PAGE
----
Embattled construction services business Carillion (CLLN) rallies more than 17% at 54.75p as speculation emerges that a Middle East buyer may be prepping a takeover of the company.
The company has lost nearly 75% of its market value since mid-July when it booked an £845m writedown on problematic construction contracts and announced the departure of its chief executive.
Carillion’s troubles have been compounded by its debt pile and pension obligations and trouble collecting cash from clients.
Otherwise it is a largely quiet day for corporate news across the stock market on Wednesday. With little earnings guidance to give investors direction the market remains in a mildly positive mood, the FTSE 100 index nudging around 30 points higher in early trade to 7,316.
TRADERS SPARK PLUS BEAT
Among the more notable company updates, British spreadbetting firm Plus500 (PLUS) says on Wednesday that full year revenue and profits will be ahead of market expectations. That excites investors enough to bid up shares in the rough £1bn company almost 7% to 887.5p.
Consensus forecast had been pitched at around £208m of pre-tax profit from £363m of revenue.
But investors take a pause given the stock’s lively 50%-plus six month rally, the share price declining about 4.5% on Wednesday to 246.75p, presumably because profit takers are swooping.
SECOND HALF WEIGHTING WORRIES
TV shows and films maker Entertainment One (ETO) confirms that it remains roughly on track to meet full year expectations as it reports an update in the first six months trading.
Consensus estimates call for £135m of pre-tax profit for the year to 31 March 2018, on £1.17bn revenue.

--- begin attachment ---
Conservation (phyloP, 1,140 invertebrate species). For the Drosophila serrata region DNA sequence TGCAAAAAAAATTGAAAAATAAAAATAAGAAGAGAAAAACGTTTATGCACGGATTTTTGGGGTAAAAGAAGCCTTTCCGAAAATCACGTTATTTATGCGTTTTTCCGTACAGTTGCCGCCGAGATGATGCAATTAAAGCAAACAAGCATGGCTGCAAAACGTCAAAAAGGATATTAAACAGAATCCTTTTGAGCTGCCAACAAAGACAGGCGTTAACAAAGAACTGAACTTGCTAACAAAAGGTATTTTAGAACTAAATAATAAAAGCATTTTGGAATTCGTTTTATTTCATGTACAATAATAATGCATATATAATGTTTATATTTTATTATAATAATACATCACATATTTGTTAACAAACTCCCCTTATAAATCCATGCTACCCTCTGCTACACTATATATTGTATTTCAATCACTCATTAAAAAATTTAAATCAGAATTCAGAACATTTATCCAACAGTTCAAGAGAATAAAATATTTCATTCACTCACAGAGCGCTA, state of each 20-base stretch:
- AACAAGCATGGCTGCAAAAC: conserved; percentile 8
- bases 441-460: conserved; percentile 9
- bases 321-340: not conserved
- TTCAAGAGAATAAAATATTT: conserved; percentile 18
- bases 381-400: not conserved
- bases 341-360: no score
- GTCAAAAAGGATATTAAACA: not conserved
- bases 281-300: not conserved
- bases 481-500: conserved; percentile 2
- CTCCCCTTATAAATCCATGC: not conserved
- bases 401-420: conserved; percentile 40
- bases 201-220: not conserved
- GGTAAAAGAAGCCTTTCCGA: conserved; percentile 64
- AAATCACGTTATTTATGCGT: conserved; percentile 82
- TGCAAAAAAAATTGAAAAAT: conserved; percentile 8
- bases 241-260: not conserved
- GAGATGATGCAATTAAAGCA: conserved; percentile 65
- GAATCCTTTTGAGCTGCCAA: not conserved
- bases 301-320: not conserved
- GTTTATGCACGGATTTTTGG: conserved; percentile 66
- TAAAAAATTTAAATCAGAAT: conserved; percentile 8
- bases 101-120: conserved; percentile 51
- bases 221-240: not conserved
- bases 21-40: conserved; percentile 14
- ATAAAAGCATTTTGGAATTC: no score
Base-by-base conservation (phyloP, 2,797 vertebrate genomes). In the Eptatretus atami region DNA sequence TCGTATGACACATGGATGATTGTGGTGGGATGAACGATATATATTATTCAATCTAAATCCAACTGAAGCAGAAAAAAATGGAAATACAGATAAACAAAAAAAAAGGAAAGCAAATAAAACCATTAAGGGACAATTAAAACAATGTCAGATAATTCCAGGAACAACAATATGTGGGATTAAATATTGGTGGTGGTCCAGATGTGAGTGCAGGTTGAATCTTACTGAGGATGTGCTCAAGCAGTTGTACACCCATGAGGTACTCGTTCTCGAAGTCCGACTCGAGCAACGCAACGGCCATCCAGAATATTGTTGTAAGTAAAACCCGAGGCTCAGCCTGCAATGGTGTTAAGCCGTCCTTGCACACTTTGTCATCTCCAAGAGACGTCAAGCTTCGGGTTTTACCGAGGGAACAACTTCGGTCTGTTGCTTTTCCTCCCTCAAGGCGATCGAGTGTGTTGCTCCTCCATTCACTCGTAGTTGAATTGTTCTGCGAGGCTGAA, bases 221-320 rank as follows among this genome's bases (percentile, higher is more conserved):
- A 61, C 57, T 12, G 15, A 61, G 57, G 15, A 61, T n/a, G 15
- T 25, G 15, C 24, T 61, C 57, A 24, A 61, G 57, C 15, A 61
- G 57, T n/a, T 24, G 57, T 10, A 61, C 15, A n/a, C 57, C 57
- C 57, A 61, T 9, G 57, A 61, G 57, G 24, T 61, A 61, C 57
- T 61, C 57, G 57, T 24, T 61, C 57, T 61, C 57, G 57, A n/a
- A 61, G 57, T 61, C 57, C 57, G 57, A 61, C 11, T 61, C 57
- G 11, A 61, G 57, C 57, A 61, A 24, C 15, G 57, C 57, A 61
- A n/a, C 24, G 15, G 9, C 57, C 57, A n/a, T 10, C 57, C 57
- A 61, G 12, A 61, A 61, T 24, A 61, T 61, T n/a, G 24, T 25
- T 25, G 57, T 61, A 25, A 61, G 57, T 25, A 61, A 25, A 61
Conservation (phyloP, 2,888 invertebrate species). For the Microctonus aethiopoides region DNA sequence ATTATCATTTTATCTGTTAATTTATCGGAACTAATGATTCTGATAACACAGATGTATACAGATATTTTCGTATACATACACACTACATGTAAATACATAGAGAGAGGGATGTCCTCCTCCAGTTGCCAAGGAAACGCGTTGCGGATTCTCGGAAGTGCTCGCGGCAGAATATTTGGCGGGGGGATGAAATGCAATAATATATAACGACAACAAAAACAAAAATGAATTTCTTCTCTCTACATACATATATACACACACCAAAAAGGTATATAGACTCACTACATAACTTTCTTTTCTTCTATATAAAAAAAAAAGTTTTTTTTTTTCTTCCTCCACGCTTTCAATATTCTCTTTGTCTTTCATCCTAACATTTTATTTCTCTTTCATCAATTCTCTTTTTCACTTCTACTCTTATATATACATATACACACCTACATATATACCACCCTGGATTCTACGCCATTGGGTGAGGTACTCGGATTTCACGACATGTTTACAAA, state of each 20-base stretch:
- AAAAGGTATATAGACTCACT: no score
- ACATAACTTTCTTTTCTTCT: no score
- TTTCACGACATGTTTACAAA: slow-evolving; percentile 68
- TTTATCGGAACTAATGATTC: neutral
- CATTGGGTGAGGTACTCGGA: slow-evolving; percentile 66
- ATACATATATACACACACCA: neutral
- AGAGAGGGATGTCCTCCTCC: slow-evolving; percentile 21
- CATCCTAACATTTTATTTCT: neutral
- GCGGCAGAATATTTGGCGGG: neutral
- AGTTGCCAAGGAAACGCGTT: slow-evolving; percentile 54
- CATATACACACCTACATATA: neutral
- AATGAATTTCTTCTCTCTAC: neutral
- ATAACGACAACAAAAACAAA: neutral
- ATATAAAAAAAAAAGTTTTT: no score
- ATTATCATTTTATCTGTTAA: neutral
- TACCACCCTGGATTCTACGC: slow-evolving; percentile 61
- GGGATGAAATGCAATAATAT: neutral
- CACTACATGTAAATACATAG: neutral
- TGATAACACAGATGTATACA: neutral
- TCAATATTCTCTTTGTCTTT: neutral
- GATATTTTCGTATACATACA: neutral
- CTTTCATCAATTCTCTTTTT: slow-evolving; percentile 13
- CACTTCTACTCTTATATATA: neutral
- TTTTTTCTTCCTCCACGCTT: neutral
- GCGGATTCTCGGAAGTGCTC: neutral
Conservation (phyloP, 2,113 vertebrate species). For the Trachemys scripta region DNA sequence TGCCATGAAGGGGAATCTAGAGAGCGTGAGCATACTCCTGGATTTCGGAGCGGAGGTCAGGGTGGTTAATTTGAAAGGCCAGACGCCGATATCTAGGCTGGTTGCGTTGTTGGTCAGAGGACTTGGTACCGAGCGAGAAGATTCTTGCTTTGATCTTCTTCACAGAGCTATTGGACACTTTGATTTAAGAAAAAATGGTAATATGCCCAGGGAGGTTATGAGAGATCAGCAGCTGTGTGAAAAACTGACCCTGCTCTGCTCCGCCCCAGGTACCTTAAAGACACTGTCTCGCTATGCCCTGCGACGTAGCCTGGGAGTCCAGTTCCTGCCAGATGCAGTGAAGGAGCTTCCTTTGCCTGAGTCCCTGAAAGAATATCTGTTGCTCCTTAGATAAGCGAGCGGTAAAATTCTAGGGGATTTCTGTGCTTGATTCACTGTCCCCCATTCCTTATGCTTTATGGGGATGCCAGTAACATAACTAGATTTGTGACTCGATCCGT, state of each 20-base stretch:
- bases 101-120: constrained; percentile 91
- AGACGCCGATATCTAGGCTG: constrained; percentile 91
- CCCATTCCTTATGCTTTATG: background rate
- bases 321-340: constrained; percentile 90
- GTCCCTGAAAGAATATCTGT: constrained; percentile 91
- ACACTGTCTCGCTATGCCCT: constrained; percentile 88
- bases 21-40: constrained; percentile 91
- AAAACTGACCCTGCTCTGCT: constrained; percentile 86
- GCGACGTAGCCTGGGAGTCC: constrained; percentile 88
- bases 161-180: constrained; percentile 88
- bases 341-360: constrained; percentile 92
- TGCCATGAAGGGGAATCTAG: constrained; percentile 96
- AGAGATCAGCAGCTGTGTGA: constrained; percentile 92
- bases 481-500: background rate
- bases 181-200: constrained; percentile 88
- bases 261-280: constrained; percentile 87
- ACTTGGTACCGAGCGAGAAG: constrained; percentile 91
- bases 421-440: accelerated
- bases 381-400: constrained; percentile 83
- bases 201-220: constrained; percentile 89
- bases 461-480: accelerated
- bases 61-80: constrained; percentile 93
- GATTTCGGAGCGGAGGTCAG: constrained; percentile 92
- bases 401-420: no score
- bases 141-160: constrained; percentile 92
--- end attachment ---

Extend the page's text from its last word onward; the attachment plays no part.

But overall box office revenues at its film division has nearly halved so far in the year to date. There's also a steer towards a required stronger second half, knocking confidence and sparking a 6.5% share price fall to 241.4p.
Among the blue-chips movers, education publisher Pearson (PSON) leads the FTSE 100 higher, the stock rallying around 4% to 607p. Miners and financials are also firm.
Going the other way, Randgold Resources (RRS), NMC Health (NMC) and National Grid (NG.) are all near the top of the FTSE 1900 loser board, off between 0.6% and 1%.
UBER FACES JOBS SHOWDOWN
Away from quoted stocks, taxi firm Uber is expected to tell a British employment appeal tribunal on Wednesday that its drivers are self-employed and not workers entitled to a range of extra benefits, less than a week after the firm was told it would lose its London licence.
Gold is largely unchanged on Wednesday after falling over 1% in the previous session on hawkish comments from US Federal Reserve Chair Janet Yellen, while lingering North Korea worries supported prices.
Brent oil prices nudge ahead on Wednesday, hovering around a 26-month high hit in the previous session. That strength is supported by US data showing an unexpected drop in crude stocks as refineries.